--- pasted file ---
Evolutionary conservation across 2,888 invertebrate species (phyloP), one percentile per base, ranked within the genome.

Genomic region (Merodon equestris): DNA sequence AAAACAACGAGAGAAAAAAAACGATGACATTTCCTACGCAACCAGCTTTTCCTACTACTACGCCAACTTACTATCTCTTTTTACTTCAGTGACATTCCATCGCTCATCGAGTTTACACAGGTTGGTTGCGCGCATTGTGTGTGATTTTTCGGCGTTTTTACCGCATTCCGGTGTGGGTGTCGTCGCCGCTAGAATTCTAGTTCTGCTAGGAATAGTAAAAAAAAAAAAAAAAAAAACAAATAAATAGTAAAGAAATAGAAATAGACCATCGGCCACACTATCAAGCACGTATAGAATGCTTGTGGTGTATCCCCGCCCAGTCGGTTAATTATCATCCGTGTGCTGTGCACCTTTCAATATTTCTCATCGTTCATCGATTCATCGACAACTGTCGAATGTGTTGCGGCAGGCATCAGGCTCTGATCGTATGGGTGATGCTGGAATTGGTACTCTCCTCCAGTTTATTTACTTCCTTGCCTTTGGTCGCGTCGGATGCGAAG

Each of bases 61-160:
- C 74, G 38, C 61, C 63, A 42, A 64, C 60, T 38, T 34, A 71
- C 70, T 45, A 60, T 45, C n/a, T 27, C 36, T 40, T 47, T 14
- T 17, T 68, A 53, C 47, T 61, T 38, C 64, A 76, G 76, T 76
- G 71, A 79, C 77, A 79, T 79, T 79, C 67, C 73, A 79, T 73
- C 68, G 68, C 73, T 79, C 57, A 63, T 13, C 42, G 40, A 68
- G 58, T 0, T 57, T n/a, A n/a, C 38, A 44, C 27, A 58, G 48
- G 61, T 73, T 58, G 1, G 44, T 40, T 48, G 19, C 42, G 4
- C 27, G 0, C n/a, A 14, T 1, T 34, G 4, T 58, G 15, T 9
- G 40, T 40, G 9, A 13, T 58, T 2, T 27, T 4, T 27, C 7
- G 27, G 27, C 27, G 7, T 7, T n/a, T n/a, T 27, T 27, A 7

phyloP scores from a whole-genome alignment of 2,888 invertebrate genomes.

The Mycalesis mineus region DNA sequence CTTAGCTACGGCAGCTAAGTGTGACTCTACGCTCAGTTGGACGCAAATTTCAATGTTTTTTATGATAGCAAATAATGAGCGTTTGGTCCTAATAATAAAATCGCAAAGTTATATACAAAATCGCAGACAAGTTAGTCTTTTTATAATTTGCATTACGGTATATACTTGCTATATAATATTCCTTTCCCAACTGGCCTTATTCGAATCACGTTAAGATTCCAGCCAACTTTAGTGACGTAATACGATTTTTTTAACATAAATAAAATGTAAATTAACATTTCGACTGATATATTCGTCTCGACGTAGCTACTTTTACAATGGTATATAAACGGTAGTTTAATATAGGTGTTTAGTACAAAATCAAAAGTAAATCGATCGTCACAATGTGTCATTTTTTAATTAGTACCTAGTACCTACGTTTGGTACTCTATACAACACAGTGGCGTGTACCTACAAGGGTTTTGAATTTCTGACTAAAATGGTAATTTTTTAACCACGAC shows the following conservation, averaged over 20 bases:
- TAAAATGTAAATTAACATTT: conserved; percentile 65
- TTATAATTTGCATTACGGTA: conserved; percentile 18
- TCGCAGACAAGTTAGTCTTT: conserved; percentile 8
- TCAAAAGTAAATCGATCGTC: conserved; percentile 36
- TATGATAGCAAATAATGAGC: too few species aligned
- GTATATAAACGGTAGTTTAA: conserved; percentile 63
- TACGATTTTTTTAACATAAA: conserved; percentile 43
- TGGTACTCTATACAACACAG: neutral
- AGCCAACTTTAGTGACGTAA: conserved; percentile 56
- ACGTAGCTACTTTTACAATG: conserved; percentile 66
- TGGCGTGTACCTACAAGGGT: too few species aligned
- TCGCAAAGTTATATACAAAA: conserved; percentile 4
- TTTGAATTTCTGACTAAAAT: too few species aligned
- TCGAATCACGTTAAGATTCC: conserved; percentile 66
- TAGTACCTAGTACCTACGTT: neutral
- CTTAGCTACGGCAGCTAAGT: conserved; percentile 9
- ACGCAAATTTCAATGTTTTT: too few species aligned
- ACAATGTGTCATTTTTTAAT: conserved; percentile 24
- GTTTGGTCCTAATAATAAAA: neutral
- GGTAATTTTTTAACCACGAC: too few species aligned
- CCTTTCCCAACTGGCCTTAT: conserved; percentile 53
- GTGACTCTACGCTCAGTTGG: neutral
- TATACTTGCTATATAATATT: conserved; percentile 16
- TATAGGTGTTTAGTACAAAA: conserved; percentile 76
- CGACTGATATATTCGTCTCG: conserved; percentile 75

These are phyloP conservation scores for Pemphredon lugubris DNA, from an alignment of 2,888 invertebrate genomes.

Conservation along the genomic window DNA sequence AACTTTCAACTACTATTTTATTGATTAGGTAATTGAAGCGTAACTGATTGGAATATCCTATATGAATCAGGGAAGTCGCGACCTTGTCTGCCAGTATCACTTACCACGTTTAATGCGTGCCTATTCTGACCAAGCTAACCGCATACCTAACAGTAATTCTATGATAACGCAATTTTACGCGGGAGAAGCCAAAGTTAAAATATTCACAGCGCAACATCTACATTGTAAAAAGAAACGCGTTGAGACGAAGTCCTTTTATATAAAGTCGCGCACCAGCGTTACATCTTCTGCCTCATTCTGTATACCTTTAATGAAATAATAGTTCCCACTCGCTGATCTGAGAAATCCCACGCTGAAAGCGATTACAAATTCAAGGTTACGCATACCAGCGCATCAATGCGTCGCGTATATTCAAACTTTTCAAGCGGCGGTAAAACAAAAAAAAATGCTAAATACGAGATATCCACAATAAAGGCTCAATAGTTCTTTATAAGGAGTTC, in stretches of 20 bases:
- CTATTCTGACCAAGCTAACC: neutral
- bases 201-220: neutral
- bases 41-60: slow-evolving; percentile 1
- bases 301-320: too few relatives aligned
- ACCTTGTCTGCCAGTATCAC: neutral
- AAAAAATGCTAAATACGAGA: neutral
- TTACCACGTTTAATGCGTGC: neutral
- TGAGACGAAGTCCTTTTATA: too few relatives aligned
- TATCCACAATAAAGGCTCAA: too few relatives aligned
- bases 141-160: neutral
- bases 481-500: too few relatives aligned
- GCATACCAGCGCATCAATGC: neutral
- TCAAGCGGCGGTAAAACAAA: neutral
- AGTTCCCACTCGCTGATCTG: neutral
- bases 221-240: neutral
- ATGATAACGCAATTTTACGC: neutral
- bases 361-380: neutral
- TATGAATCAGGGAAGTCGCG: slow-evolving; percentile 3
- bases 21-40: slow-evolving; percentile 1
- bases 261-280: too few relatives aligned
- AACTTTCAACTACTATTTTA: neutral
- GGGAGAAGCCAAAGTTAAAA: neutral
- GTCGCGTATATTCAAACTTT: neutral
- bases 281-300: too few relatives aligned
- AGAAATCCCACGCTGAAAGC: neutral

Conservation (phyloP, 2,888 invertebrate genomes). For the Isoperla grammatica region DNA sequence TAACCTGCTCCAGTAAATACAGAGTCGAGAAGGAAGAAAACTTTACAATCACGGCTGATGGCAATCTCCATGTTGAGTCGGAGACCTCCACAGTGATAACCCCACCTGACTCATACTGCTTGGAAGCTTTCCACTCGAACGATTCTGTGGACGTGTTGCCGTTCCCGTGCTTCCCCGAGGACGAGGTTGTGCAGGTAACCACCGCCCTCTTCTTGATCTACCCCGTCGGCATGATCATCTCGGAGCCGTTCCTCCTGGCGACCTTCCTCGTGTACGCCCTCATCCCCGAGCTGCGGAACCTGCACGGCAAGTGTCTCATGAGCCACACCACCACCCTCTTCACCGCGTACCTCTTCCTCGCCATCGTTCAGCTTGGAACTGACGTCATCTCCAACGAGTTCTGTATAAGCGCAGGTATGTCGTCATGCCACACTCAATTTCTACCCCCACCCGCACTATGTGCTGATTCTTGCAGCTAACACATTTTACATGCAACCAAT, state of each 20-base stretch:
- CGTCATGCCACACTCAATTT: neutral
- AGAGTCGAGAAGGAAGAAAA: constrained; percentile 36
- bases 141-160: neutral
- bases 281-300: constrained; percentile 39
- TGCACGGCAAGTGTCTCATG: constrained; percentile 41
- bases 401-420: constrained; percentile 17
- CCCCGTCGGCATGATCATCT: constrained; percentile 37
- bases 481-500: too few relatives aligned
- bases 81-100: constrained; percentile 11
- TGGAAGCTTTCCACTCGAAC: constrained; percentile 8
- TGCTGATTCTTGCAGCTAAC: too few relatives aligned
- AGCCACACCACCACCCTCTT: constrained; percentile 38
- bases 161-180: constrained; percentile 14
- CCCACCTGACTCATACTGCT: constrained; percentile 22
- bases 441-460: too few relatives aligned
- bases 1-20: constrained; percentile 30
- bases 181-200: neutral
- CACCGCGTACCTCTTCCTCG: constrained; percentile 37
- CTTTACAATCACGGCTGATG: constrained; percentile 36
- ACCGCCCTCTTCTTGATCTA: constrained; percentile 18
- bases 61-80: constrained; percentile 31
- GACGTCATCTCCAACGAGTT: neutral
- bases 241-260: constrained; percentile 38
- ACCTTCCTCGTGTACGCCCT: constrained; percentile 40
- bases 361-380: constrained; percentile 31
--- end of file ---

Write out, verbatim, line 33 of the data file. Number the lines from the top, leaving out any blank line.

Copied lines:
- ACAATGTGTCATTTTTTAAT: conserved; percentile 24